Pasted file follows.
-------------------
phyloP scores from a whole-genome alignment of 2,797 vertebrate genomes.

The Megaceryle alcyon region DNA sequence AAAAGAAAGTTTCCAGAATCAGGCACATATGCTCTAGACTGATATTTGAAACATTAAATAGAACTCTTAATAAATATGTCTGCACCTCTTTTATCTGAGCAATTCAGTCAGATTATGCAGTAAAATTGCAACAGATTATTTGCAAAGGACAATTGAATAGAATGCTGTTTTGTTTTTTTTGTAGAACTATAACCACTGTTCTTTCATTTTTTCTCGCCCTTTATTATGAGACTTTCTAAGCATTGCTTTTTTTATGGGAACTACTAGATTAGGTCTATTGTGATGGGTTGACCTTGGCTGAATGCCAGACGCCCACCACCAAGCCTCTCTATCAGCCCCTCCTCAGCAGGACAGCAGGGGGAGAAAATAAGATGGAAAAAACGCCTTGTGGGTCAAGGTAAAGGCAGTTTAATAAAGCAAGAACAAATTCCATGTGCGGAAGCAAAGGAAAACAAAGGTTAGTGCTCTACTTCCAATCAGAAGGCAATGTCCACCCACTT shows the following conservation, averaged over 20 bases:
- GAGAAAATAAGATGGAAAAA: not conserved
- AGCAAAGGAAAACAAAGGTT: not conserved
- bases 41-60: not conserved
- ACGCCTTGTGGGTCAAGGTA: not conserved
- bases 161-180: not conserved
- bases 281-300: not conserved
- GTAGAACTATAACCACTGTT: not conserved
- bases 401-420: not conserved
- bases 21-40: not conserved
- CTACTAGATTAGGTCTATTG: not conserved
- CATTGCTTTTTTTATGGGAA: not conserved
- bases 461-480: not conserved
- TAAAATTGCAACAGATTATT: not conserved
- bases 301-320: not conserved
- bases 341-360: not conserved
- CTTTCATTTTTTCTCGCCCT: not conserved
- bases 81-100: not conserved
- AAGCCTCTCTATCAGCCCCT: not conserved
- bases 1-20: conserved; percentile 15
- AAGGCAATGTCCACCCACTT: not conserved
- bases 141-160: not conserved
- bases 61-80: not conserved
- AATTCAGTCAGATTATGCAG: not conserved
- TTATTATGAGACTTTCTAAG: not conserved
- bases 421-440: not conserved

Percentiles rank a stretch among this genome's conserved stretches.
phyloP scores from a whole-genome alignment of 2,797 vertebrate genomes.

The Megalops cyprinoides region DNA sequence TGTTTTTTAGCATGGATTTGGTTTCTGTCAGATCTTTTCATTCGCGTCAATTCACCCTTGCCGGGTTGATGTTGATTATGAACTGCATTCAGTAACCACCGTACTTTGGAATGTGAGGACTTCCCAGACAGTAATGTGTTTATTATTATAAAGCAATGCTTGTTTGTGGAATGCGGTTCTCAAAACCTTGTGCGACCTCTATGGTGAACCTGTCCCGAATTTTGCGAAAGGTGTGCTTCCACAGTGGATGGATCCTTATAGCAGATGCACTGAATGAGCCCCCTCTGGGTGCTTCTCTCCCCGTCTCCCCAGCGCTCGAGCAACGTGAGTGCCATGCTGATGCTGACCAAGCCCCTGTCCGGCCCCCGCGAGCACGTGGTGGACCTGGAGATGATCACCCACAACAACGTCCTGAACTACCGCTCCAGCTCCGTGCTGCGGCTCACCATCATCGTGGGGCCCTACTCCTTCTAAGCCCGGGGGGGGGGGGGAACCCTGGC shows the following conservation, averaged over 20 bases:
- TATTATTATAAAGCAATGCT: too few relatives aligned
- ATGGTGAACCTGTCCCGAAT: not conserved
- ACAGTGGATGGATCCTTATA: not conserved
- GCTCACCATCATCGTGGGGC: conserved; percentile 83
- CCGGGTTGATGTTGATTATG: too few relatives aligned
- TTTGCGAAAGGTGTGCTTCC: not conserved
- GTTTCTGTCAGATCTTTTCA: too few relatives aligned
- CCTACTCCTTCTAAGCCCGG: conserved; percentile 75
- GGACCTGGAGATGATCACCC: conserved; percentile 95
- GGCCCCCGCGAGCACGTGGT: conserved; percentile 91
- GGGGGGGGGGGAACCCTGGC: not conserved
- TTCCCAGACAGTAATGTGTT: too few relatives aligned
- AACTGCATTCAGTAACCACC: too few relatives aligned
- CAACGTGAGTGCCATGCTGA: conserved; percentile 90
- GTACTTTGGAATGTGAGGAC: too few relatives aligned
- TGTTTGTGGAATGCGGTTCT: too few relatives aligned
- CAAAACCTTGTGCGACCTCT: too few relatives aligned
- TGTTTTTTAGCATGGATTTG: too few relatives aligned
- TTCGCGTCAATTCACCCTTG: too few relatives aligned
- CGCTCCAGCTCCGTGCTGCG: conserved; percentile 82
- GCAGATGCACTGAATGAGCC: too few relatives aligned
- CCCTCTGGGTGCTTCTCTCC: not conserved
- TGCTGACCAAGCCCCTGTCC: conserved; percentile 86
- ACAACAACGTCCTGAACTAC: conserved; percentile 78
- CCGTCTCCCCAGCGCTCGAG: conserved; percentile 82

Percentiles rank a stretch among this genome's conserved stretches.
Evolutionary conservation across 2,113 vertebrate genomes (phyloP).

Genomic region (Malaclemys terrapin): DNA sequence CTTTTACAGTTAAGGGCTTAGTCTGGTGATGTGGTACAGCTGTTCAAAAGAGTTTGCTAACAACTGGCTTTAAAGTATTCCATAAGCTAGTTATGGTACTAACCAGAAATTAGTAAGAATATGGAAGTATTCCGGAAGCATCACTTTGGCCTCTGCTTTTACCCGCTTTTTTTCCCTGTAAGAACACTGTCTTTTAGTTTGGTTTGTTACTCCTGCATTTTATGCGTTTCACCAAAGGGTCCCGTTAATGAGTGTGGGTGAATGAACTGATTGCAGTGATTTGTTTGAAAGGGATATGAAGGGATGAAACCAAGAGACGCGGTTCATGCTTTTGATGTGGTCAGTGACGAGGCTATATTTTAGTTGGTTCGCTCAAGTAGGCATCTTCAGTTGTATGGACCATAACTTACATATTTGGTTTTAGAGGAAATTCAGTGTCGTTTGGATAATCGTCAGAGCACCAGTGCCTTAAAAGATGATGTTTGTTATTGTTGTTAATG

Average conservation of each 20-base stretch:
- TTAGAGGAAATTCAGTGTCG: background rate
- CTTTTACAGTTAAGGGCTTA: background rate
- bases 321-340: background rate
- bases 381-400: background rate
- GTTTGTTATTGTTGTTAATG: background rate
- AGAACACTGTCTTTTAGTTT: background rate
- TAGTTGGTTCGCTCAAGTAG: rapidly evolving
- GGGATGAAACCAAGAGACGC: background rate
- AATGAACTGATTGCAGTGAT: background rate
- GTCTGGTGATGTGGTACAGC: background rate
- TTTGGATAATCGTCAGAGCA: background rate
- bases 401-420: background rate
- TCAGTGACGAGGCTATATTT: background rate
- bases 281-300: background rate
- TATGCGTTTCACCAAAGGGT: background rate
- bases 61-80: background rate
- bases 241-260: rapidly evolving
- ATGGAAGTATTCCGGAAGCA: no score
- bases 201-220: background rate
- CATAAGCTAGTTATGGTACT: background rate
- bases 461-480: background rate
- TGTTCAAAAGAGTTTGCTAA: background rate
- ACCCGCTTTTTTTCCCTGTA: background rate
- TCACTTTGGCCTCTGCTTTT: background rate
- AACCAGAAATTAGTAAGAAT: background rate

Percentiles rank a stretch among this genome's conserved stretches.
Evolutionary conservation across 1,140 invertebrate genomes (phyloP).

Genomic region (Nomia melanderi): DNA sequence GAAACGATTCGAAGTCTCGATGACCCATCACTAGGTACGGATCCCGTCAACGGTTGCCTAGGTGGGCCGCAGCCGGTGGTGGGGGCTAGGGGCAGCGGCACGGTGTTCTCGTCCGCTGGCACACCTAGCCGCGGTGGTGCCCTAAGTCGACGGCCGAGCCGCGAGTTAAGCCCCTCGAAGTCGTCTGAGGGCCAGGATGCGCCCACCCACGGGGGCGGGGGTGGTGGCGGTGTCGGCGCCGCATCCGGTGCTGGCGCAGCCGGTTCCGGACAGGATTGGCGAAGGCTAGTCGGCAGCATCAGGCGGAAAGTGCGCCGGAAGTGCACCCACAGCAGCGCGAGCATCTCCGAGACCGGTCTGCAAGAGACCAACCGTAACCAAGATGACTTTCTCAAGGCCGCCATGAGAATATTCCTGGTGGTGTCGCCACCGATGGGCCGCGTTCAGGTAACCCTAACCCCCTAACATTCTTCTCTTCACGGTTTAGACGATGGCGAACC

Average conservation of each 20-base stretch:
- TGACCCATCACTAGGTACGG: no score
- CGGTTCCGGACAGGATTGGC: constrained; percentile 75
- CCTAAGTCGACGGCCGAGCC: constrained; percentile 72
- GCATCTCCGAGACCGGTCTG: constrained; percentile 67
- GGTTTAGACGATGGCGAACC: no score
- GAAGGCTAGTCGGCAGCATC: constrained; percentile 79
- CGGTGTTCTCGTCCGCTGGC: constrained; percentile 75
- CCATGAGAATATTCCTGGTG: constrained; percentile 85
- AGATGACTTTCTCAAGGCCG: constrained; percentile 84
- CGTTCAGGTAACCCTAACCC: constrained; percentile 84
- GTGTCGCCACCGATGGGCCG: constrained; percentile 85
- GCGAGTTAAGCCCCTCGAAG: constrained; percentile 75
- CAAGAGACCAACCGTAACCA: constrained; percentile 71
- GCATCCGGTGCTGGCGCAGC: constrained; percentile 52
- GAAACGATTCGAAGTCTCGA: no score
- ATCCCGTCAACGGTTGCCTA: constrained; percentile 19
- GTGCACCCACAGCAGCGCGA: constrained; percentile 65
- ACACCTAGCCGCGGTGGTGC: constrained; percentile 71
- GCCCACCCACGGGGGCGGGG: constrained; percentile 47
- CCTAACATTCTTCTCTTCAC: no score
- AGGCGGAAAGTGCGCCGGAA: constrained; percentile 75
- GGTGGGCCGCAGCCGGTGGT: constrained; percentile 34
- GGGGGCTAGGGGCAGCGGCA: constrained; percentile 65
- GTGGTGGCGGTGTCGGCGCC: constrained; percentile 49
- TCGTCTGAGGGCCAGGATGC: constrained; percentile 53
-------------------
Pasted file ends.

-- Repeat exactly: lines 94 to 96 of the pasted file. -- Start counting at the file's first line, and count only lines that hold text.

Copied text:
- GAAGGCTAGTCGGCAGCATC: constrained; percentile 79
- CGGTGTTCTCGTCCGCTGGC: constrained; percentile 75
- CCATGAGAATATTCCTGGTG: constrained; percentile 85